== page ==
There have also been other developments since the Tribunal started its operations. Between 8 and 12 January 1996 the Tribunal held its Second Plenary Session here in Arusha. During this plenary session the Tribunal adopted the following documents:
a) The Directive on Assignment of Defence Counsel approved by the Tribunal on 9 January, 1996.
b) Provisional Rules covering the Detention of Persons Awaiting Trial or Appeal Before the Tribunal or Otherwise Detained on the Authority of the Tribunal, approved by the Tribunal on 9 January 1996.
The T ribunal also amended some provisions of the Rules of Procedure and Evidence.
All court proceedings have so far been taking place in a temporary courtroom. Work is proceeding swiftly to have two permanent courtrooms ready by September. Work is also proceeding to remodel Block A, so that the permanent premises of both the Registry and the Chambers are located therein as part of the permanent Headquarters.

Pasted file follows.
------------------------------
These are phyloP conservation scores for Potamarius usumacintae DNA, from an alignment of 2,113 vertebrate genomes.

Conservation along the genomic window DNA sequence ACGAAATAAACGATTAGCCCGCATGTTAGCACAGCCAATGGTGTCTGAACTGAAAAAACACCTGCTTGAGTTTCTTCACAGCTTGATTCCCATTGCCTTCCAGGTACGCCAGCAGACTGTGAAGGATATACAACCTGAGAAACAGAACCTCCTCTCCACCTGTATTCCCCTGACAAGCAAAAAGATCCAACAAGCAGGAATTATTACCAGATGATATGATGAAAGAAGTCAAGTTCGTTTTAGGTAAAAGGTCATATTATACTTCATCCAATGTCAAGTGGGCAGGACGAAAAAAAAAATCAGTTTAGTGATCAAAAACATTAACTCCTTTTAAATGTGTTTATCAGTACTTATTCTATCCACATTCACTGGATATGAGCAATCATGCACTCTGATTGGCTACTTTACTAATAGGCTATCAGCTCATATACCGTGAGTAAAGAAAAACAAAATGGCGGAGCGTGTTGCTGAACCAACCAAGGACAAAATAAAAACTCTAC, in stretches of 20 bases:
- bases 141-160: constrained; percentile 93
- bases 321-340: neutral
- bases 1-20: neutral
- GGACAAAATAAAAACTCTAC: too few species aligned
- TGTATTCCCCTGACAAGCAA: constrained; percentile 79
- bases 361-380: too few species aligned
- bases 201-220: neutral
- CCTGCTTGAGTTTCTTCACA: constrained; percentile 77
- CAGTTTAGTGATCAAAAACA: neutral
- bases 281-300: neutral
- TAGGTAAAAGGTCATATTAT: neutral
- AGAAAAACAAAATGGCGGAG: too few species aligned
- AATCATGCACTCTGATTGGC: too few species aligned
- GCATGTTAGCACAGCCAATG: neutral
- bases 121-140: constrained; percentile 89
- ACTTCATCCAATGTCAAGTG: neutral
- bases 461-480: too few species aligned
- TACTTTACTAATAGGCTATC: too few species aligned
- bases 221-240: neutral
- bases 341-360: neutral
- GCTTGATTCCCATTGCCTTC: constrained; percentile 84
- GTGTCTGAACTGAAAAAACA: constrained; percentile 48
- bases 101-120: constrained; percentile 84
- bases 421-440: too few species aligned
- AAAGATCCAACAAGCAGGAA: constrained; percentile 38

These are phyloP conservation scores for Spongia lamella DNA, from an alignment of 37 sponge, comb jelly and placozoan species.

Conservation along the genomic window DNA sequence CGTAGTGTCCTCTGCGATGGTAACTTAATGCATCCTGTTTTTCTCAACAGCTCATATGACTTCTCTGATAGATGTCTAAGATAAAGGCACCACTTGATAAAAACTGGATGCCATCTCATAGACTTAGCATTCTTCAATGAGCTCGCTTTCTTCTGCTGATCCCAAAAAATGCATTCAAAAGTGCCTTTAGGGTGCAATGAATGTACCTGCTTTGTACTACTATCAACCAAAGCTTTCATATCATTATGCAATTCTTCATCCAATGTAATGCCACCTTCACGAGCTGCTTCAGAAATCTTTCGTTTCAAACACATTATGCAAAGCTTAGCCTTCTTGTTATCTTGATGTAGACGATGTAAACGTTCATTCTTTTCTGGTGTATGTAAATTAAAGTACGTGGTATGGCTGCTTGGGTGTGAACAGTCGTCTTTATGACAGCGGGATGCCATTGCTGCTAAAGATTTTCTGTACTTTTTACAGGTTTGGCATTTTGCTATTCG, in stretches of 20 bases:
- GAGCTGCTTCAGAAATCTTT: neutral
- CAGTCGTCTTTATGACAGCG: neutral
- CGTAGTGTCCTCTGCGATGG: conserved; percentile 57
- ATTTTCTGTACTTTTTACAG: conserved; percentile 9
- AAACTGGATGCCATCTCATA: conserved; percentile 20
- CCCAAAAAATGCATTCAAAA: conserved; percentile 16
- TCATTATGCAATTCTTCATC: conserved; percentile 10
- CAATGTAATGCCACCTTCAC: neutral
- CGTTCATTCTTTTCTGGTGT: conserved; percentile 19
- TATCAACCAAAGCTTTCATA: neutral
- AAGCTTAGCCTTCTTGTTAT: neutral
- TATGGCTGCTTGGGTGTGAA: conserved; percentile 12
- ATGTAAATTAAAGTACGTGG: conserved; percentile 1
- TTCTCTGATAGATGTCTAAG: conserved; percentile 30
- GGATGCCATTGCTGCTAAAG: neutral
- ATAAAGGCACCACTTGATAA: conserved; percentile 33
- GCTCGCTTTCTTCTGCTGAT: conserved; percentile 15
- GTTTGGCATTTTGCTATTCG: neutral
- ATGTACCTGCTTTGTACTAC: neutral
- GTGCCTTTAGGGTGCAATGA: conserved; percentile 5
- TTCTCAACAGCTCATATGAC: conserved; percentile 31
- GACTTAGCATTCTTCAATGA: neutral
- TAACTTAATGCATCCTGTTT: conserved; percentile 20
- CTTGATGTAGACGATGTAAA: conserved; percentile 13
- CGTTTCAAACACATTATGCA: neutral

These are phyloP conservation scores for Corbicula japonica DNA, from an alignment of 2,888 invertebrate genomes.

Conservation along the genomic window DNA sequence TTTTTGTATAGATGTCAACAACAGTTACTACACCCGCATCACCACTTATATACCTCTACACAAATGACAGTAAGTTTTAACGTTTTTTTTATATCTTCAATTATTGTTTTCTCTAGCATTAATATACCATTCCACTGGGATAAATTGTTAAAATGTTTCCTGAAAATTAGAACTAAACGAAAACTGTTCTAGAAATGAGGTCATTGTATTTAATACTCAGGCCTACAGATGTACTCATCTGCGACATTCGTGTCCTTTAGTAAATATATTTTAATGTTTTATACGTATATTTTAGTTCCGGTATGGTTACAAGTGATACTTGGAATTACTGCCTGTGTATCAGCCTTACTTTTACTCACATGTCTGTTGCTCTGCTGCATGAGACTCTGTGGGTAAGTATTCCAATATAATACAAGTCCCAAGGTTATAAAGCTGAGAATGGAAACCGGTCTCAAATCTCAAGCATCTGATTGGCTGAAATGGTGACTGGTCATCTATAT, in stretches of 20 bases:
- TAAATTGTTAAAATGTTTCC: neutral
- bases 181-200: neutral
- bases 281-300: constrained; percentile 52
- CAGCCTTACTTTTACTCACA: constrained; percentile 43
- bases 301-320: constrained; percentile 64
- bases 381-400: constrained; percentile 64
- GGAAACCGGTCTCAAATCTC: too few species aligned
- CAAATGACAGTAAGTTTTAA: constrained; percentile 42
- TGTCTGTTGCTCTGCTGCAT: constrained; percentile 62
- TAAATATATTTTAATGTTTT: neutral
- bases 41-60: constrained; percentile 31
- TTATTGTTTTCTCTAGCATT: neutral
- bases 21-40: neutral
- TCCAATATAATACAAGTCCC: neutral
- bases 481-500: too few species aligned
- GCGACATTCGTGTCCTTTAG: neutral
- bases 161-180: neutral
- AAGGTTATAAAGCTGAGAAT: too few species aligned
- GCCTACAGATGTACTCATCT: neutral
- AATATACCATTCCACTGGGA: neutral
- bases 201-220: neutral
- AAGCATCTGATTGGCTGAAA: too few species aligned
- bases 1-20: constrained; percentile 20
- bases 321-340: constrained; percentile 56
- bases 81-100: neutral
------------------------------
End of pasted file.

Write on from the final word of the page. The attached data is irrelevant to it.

The section in which we are now, popularly referred to as Simba Hall, will remain exclusitely as Office of the Prosecutor.
Work on the detention facilities of the T ribunal has resulted in the completion of twelve (12) cells, three of which are presently occupied. Twenty eight (28) more cells, making a total of forty (40) are under plan and will be completed by the end of the year.